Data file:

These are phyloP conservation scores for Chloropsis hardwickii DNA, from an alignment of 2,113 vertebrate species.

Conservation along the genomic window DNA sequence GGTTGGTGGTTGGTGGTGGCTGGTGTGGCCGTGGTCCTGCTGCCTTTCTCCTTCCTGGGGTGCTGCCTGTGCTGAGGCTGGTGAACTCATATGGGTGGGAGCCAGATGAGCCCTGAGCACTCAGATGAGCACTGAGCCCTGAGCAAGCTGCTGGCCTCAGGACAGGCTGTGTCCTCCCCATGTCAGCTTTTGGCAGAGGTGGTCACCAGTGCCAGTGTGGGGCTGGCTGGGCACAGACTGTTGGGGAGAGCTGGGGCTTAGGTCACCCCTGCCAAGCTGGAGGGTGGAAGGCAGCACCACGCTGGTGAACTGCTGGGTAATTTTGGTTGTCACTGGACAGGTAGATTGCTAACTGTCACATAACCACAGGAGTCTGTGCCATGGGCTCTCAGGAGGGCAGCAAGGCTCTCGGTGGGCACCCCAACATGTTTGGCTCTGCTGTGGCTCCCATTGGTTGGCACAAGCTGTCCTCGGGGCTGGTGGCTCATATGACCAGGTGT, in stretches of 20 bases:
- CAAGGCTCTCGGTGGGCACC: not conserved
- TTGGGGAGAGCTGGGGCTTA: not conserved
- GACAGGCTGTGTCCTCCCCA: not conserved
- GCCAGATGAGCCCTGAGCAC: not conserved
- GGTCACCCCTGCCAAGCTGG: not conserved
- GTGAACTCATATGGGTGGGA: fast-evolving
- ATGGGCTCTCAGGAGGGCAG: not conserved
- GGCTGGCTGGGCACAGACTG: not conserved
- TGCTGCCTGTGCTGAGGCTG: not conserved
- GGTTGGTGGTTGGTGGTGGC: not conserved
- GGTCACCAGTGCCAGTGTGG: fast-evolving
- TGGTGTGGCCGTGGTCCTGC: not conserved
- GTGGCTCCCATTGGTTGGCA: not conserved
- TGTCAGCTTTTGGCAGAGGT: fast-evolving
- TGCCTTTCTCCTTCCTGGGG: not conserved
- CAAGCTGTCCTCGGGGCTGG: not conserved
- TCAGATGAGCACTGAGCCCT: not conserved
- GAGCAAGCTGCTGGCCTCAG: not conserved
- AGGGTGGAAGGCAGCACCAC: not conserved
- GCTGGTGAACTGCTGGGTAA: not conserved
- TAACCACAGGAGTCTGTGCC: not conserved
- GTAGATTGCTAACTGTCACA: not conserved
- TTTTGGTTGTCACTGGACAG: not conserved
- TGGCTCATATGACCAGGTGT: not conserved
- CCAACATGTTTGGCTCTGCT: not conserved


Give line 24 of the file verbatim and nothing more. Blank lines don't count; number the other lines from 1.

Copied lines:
- GTAGATTGCTAACTGTCACA: not conserved